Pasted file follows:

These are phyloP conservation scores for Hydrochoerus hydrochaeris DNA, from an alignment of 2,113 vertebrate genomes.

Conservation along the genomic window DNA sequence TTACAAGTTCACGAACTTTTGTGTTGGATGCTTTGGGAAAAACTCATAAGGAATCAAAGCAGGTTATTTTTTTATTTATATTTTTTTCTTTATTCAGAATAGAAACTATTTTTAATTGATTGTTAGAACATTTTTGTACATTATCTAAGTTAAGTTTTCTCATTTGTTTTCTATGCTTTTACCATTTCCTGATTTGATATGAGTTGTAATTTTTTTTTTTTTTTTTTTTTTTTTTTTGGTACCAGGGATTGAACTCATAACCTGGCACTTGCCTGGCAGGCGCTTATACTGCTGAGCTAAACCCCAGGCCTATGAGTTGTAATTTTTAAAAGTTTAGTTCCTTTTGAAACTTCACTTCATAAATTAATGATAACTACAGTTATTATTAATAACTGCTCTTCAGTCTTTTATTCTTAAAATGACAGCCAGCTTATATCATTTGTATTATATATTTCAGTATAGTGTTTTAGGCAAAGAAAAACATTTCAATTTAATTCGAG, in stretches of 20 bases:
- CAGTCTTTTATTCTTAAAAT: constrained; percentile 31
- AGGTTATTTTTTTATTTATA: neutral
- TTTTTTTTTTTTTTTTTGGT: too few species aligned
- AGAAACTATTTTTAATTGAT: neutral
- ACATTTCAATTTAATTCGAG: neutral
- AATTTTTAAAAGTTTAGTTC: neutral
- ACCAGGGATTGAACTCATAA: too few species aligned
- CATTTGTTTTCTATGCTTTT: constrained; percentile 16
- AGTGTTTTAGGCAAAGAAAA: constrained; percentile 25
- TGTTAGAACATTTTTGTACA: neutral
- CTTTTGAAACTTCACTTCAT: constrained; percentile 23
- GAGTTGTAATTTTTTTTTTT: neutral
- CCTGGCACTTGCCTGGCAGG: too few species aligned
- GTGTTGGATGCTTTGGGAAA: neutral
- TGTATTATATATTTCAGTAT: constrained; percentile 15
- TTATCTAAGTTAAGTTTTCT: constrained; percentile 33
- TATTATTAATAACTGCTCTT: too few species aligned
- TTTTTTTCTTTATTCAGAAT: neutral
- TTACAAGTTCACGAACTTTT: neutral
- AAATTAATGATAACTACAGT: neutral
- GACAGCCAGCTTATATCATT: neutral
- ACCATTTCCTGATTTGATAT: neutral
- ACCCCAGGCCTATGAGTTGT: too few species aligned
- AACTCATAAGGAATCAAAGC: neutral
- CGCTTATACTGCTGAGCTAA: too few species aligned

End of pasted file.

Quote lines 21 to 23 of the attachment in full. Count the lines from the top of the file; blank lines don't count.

- TTACAAGTTCACGAACTTTT: neutral
- AAATTAATGATAACTACAGT: neutral
- GACAGCCAGCTTATATCATT: neutral